# 8 Array Formulas

An array formula is a formula that can perform multiple calculations on one or more items in an array. Array formulas were known to be very tricky because they look different from normal formulas and you had to enter these formulas in a different way: with CTRL-SHIFT-ENTER instead of just ENTER. That is no longer the case in Excel 365.

In Excel 365, working with array formulas and their behavior has changed compared to the other Excel versions. Existing formulas that can produce multiple results also behave like array formulas in Excel 365. Some new dynamic array formulas have also been added.

A number of new dynamic array formulas have been added to Excel 365.

**By this, the contents of this chapter is largely exclusive to Excel 365.**

## 8.1 What is an Array Formula

A **vector** is a list of numbers that are either in a row or in a column. You then have a **row vector** or a **column vector** respectively. Excel does not use the term vector, but **array**.

An array in Excel can be:

- A row of values (actually a row vector). This is a 1-dimensional horizontal matrix.
- A column of values (actually a column vector). This is a 1-dimensional vertical matrix.
- A rectangle of rows and columns of values, so an area. This is a 2 dimensional matrix.

Figure 8.1 shows an example of each.

You can create a matrix with constant values as showed in the three examples, by starting in a cell with the `=`

symbol and then placing a row of values between curly brackets `{}`

. The values must be separated from each other by a special symbol. Which symbols to use as separator symbol depends on the language and regional settings on the computer.

- English language systems
- Comma
`,`

for a new column. - Semicolon
`;`

for a new row.

- Comma
- Dutch language systems
- Backslash `` for a new column.
- Semicolon
`;`

for a new row.

Furthermore, with a 2-dimensional array, you have to take into account:

- List in order of rows.
- All rows must have the same number of columns.

Some examples.

**Example 8.1** **Row vector**

`={1,2,3,4,5}`

returns 1 row with 5 columns.

**Example 8.2** **Column vector**

`={1;3;6}`

returns 3 rows with 1 column.

**Example 8.3** **2-dimensional array**

`={1,2,3,4,5;3,5,7,9,11;6,9,12,15,18}`

returns 3 rows with 5 columns.

For all examples, only the first cell is editable. That is the cell where you entered the array. When you select another cell in the values area, the content in the formula bar is gray, and you cannot change the value.

## 8.2 Simple Array Formulas

An array formula is a formula that you use to perform calculations on matrices. The result is an array. To use array formulas, you need to consider in advance how many outcomes there are and how these outcomes are arranged (one cell, row, column, table).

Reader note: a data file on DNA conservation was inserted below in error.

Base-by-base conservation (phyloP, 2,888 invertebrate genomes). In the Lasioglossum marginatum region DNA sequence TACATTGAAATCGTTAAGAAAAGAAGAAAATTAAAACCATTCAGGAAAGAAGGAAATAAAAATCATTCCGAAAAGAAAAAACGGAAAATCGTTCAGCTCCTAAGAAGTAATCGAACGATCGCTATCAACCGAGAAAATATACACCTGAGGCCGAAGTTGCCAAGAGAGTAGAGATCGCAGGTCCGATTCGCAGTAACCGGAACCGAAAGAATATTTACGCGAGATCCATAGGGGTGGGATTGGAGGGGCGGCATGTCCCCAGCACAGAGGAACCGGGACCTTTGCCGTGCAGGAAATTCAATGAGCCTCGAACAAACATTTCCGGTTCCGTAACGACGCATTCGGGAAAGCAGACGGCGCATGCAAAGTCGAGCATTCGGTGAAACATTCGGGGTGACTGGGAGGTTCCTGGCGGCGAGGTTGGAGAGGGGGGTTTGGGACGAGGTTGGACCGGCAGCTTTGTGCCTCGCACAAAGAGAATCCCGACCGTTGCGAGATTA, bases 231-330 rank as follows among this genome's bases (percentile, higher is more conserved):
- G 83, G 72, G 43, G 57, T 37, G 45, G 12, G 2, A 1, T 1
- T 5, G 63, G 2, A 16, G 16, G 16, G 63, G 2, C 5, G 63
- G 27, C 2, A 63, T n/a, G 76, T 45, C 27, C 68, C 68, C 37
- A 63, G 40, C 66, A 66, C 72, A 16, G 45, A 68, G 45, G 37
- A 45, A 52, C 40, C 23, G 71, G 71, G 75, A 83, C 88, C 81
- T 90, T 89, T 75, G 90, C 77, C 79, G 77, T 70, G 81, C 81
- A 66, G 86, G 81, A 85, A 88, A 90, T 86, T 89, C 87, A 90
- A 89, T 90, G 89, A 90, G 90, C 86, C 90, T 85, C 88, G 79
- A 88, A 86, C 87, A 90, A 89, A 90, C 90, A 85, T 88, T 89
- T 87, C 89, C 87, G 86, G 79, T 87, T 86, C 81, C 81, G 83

In Figure 8.5, you can see that the sum and product of two numbers are calculated a few times. This can be done with simple formulas. For example, the formula in D2 could be `=A2+B2`

. And the formula in E2 could be `=A2*B2`

. When copying these formulas down the correct formulas are also in D3:E4.

This calculation can also be done with array formulas. It is good practice to learn the behavior of an array formula.

**Task 8.1** File: `Array1.xlsx`

Open the file.

Select cell D2 and enter

`=A2:A4+B2:B4`

and then press ENTER.

The results are in cells D2: D4, and the box around the result shows that it is an array.

More convenient than typing the cell addresses is selecting them with the mouse.

Because the result of the addition consists of a column of three numbers, Excel will automatically flow the result to cells D3:D4. You have to think about this in advance and make sure that these cells are empty, otherwise the error message

`#SPILL!`

will follow.

- Select cell E2 and enter
`=A2:A4*B2:B4`

and then press ENTER.

The results are in cells E2:E4, and the box around the result shows that it is an array.

**Task 8.2** **Multiplication of a row vector with a constant**

Figure 8.8 shows how a row of three numbers is multiplied by the number 4. The result consists of a row of three numbers. Make this example yourself.

Formula in G1: `=A1:C1*E1`

**Task 8.3** **Multiplication 2-dimensional array with a column vector**

Figure 8.9 shows how a 4x3 array is multiplied by a column of numbers. The result is again a 4x3 array.

Make this example yourself. You can use the practicefile `Array2.xlsx`

for this.

Formule in G1 wordt `A1:C4*E1:E4`

## 8.3 Calculating one result

This section explains how to use a single array formula in situations that would otherwise require multiple formulas.

You can use an array formula if you need to perform various calculations to get one result. This type of array formula can simplify a worksheet because multiple formulas are replaced by only one array formula.

Figure figuur Figure 8.10 shows a stock portfolio with prices. In order to calculate the total value of the shares at a given price you normally calculate the value for each share and then add these values. With an array formula, this calculation can be done without calculating the intermediate results.

**Task 8.4** File: `Array3.xlsx`

Open the file.

Select cell C6 and enter formula

`=SUM(B2:B5*C2:C5)`

.Repeat this action for cell D6, the entered formula is

`=SUM(B2:B5*D2:D5)`

.

**Question**